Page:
I currently have two male bettas. Narcissus and Charlemagne. I was planning on buying three females tomorrow. I was reading online that you could mix female and male bettas. I read several stories where a male and female betta lived in harmony together even without spawning. They slept together even! Also there were multiple female with a single male. So here is my question. I want Narcissus or Charlemagne to have that sort of relationship with a female. I completely understand that it's not for all fish But I want to know how I would go about finding out if my fish would do it. How could I introduce a female to my betta? How do I know I can release her into the tank? What precautions should I take? I do have tanks for the females to be separate or together when I get them. So if it backfires I have an escape plan. Thank you!
I don't think it would be a good idea to have them together like that unless they have been together since they were fry, and I don't think even that is the best idea. Unless the males AND females were extremely timid/shy and gentle, You should probably just have them together for spawning.(If that's what you intend to do in the future.)
Really I only see this ending badly. Splendens are not fish that can live happily in male/female pairs or as a single male with multiple females. There are rare instances where it does work for some time, but usually the wheels fall off the wagon and it all ends in disaster.
I know as I had the females in my sorority basically kill a male that had lived peacefully with them for a year and a half.
Fish do not have relationships. They are not people, and splendens in particular being aggressive and territorial fish usually only pair up for spawning purposes. After the spawning is over, the male will chase the female away from the nest and their time of being together is over.
I'm not quite familiar with sororities, as I prefer females only to spawn and in my opinion I believe they are just to drab for my taste. Maybe someone with more experience in that area with post soon.
Actions & pictures to verify such claims speak louder than words on the Internet.
Don't believe it can be done unless you have a really LARGE tank 30 or 40 gallons with tons of live plants & arranged like a underwater jungle.
I'm sure it can happen, on very rare occasions, but from what I know and experienced, I highly doubt cohabitation is possible & even if it seems peaceful @ first, I highly doubt this PEACE will last longer than 1-2 months MAX before one or both fish end up killing each other.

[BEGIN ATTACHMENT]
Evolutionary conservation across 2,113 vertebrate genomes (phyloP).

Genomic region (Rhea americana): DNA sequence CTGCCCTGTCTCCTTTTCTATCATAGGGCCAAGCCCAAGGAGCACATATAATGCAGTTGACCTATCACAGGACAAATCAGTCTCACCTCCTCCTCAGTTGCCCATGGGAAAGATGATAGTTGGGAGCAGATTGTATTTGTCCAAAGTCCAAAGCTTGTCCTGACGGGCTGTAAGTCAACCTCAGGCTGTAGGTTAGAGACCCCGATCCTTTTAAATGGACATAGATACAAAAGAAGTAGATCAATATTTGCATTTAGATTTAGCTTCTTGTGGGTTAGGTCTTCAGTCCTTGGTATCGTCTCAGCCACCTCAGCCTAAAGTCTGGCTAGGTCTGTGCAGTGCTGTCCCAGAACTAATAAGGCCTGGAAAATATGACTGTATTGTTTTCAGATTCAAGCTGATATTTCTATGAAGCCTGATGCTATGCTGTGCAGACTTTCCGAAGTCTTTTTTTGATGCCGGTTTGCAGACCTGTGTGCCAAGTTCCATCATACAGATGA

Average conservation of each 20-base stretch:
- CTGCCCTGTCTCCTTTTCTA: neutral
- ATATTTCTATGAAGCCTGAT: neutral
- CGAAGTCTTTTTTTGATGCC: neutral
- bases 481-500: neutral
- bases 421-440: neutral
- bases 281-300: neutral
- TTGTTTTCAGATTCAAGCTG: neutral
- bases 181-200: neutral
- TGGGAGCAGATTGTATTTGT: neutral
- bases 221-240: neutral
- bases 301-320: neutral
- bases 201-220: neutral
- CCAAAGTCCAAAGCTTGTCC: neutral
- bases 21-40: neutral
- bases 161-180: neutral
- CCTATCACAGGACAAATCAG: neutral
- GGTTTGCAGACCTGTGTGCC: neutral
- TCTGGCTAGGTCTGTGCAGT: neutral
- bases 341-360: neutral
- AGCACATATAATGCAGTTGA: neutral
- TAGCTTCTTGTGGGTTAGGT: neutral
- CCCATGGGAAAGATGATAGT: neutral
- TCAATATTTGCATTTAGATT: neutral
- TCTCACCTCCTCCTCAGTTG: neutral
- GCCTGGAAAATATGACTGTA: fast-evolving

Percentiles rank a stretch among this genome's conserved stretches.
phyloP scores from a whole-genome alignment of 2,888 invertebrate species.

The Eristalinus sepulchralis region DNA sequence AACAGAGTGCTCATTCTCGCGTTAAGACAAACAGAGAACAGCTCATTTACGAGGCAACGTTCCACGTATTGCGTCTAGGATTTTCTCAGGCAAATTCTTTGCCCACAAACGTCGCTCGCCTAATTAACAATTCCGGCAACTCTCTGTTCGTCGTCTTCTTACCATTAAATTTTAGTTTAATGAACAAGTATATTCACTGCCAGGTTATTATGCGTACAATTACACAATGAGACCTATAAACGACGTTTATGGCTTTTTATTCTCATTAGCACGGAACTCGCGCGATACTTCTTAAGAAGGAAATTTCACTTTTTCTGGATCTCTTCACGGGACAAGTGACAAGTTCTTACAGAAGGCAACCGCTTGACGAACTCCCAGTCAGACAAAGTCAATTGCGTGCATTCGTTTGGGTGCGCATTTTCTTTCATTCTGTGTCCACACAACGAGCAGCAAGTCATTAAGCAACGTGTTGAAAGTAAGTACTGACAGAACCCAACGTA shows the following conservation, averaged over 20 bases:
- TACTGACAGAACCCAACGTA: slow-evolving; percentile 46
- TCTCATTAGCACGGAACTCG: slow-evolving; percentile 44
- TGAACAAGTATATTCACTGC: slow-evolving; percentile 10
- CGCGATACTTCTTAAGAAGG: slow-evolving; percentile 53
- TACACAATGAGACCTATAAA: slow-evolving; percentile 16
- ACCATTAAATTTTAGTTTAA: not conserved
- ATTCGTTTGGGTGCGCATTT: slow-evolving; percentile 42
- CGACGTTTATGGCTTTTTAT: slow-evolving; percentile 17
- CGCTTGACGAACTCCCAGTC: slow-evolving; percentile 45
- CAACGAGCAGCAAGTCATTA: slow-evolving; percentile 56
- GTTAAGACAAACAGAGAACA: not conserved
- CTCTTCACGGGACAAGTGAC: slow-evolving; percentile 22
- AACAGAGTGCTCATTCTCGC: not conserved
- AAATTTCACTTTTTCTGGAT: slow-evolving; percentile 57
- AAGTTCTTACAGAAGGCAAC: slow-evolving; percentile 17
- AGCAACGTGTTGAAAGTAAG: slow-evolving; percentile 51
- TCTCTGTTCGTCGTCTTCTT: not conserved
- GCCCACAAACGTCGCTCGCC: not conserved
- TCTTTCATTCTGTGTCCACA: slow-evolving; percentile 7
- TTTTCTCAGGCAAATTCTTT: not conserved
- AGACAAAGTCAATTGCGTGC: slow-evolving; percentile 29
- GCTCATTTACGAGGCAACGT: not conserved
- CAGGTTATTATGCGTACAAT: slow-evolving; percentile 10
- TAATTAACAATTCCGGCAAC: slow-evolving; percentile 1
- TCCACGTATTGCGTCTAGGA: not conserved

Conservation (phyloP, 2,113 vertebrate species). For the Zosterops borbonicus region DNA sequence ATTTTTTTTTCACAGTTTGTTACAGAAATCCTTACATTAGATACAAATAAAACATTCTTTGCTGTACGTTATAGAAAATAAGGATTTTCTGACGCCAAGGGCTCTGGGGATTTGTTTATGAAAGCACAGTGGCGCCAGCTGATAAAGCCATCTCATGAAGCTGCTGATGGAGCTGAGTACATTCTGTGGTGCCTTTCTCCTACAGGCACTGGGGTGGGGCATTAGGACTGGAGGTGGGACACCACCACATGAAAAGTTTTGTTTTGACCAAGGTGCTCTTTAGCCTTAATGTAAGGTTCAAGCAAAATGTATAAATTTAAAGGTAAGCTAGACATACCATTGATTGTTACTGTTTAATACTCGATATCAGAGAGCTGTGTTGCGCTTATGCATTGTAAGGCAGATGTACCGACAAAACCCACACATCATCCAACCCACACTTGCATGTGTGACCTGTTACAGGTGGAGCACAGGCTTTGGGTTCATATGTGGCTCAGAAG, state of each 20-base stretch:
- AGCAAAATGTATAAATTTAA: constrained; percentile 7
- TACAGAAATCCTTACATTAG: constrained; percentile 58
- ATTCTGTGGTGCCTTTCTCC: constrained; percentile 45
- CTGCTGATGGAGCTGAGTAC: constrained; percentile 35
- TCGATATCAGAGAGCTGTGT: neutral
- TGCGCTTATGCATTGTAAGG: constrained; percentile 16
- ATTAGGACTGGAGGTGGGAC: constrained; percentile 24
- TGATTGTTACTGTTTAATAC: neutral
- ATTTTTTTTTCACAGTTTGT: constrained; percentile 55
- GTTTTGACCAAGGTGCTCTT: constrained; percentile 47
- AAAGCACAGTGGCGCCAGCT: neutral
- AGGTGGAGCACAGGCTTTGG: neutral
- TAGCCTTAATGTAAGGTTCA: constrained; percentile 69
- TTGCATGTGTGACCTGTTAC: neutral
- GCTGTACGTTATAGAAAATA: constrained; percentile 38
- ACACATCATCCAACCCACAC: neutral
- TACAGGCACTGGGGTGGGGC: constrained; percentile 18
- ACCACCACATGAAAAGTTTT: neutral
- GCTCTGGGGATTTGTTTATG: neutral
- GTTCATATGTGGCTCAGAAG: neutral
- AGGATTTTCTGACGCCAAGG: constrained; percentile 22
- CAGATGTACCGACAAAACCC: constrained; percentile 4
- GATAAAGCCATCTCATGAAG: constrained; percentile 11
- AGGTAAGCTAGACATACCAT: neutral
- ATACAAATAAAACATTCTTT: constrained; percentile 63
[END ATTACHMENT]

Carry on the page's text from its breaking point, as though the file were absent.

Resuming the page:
Feel free to experiment on your two male bettas and prove us naysayers wrong.
Sororities do best with a minimum of five females. High stocking levels help to disperse aggression and prevent individual weaker fish from being continually harassed. It's the same kind of method people use when housing aggressive African cichlids.
You want a lot of cover in a sorority tank. The weaker females need somewhere to get away, particularly around the upper levels of the tank when they come up to breathe and feed. I really like to use live plants in a sorority, particularly fast-growing stems as they provide a lot of coverage and help with improving water quality. The idea is to break up the line of sight from one end of the tank to the other.
Try and choose the youngest (identifiable) females you can. This increases your chances of them being comfortable with living in a sorority. Older, mature females tend to be more violent and territorial and are usually the ones that will need to be removed because of continued aggression.
You have to maintain essentially pristine water conditions for a sorority to work. A sorority can be a stressful environment, and stress in fish is a big trigger for disease. You don't want to be contributing to this stress and the possibility of disease by letting your parameters slip. I lost nearly 50% of my sorority (nearly all imported and expensive females) in one night because I made a stupid error of judgement and didn't check my parameters when I should have.
If a female is being particularly aggressive, leaving her in the sorority but in something like a breeders' net where she is in visual contact with the other females, can help with a more peaceful transition. I usually leave aggressors in there for a week or so and then let them out.
It is normal for females to fight quite violently for several days while they sort out their pecking order. But if it is sustained and a lot of physical damage is being done to the fins and scales, it may be time to separate one or both fish out using the above method.
Some females will never adapt to life in a sorority so you have to be prepared to have back-up plan in case things don't pan out. This could be rehoming or rehousing but it is only going to end in disaster if you continually force the issue.
An important rule, is to quarantine any new females for at least two weeks before introducing them to your existing sorority. You do not want to risk introducing a disease into your tank as this can be devastating.
Finally, the minimum tank size for a sorority in my opinion is 10-15 gallons. I would not go any smaller than a 10 unless you have extremely young siblings and you are planning on upgrading once they mature.